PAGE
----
Moody's Investors Service is increasingly negative about the outlook for automotive suppliers. It said most low-rated suppliers face liquidity problems.
The New York-based credit rating agency said its outlook on auto suppliers had been declining even before the events of September 11. But since the terrorist attacks, consumer confidence in North America and Europe has fallen and investors are avoiding auto-related companies.
'We expect liquidity concerns to be a significant problem for most high-yield [bond] issuers,' said Lisa Matalon, Moody's vice president and senior analyst.
Publicly owned suppliers with less than investment-grade ratings are most affected because the bond market investors and banks are shunning the sector, she said.
How do buyers feel?
The key to healthy auto sales in 2002 and, in turn, performance of the auto parts sector, will be consumer confidence, Matalon said.
'The auto parts suppliers that are likely to fare the best over the next year are those which are most diversified in terms of product line, geography, and OEM exposure, as well as those which service both the OEMs and the aftermarket,' she said.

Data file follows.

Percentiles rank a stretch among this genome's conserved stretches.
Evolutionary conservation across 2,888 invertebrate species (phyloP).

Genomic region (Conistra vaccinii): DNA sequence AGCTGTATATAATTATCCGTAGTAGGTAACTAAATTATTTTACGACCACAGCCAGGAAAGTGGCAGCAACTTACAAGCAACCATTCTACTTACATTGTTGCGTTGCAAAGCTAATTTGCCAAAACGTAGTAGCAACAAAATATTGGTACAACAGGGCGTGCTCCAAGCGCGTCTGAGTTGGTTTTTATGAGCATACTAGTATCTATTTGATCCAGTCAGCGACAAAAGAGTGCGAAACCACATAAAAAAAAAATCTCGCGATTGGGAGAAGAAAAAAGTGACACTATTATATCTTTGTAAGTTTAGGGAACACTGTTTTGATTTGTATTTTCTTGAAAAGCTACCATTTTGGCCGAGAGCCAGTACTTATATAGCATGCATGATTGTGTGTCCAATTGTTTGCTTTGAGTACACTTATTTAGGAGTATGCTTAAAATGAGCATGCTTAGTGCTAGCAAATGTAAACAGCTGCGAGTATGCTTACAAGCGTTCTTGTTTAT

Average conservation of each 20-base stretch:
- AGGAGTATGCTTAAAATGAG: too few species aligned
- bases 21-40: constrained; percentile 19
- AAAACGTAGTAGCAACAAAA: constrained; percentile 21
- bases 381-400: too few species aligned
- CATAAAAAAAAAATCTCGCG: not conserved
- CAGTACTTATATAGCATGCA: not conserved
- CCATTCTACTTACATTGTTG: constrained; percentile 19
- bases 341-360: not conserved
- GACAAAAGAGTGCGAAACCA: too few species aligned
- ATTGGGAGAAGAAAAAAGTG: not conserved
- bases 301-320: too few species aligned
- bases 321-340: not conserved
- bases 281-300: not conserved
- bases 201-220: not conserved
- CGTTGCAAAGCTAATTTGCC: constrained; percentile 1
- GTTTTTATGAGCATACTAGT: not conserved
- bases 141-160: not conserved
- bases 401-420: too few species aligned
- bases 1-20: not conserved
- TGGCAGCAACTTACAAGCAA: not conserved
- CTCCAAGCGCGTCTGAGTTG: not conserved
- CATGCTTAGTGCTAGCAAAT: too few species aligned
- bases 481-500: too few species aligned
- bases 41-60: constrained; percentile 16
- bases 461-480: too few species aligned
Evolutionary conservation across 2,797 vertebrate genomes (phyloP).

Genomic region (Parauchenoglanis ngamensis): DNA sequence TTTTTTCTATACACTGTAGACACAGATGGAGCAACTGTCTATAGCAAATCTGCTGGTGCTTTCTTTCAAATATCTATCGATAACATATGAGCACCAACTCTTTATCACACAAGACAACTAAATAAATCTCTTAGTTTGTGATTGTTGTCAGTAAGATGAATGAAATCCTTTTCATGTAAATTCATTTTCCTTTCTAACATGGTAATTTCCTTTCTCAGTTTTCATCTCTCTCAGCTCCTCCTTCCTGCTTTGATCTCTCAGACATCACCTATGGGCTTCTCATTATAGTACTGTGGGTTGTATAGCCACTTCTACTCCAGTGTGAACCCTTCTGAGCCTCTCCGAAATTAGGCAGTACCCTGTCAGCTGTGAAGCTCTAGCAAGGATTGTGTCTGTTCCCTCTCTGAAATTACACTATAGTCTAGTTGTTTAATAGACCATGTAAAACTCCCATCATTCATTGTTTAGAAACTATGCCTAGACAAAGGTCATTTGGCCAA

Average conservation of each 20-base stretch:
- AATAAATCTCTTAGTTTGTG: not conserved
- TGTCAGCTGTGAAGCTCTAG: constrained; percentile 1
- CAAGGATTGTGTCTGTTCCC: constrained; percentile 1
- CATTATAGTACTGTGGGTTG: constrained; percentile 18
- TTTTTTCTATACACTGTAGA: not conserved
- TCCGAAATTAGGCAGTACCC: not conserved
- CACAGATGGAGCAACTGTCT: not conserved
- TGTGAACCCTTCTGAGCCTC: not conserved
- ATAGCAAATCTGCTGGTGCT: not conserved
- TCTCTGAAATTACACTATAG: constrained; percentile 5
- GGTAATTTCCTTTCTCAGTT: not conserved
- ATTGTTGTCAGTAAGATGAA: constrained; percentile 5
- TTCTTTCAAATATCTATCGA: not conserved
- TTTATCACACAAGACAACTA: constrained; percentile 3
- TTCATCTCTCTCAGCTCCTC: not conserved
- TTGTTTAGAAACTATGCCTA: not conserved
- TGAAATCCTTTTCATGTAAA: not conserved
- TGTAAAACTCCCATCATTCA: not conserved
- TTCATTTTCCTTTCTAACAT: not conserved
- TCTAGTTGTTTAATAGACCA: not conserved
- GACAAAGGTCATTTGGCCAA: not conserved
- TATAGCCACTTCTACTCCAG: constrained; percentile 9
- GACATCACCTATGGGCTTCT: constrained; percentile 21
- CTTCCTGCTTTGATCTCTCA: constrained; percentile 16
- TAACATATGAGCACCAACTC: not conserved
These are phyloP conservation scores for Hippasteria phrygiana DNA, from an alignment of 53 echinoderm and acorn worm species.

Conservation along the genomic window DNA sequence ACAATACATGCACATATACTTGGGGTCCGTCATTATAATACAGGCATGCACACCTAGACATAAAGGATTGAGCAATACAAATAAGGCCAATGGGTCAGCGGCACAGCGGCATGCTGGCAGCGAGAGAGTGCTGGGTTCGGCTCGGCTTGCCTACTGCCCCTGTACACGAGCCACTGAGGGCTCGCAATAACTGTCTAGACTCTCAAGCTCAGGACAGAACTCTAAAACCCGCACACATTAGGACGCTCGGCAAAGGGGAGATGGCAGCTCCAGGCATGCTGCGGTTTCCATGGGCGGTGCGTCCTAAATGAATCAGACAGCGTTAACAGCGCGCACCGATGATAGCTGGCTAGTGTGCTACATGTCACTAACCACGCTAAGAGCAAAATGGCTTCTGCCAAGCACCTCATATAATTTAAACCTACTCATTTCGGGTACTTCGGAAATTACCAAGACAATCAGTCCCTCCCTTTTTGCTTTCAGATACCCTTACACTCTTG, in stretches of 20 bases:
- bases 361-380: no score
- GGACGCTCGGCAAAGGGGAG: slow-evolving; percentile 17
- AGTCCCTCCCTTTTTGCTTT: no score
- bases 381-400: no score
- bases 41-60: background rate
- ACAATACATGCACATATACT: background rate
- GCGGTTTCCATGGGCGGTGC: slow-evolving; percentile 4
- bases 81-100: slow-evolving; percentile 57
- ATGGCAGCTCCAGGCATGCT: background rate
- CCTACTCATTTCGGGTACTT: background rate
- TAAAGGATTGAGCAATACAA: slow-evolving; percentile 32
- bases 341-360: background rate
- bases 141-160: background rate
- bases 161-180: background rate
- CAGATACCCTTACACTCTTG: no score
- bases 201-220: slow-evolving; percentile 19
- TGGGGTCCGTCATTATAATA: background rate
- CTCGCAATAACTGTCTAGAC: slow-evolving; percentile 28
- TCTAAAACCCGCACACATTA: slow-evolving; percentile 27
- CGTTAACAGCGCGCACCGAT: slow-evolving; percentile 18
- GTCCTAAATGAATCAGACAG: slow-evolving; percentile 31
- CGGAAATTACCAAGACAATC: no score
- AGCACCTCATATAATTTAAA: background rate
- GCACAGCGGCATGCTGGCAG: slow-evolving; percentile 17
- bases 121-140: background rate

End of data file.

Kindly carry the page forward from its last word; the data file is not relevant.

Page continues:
'Auto parts suppliers with proprietary technology or who operate in growth niches are also likely to perform at a higher level.'
Moody's and others issue ratings based on companies' ability to repay debts. Ratings broadly fall into variations of A and B, which investors and lenders consider lower risk, and C, which is considered significantly greater risk. The lower the rating, the more a company must pay to borrow.
Many auto suppliers have already been operating near breakeven and have little room for further cost cutting, Moody's said.
Among automakers, Moody's recently lowered ratings for DaimlerChrysler, GM and Ford. But Toyota Finance's relatively high credit was reaffirmed and Nissan is being reviewed for a potential upgrade.
* Hayes Lemmerz was downgraded to C from Caa2 on $900 million (E1 billion) on a series of guaranteed senior subordinated notes.
* Valeo was placed on review for possible downgrading on bonds and short-term notes.
* Exide Technologies was downgraded on $1.7 billion of debt.
* The UK's Tomkins plc was rated Baa2/Prime-2 with a stable outlook on a £750 million (E1.2 billion) note.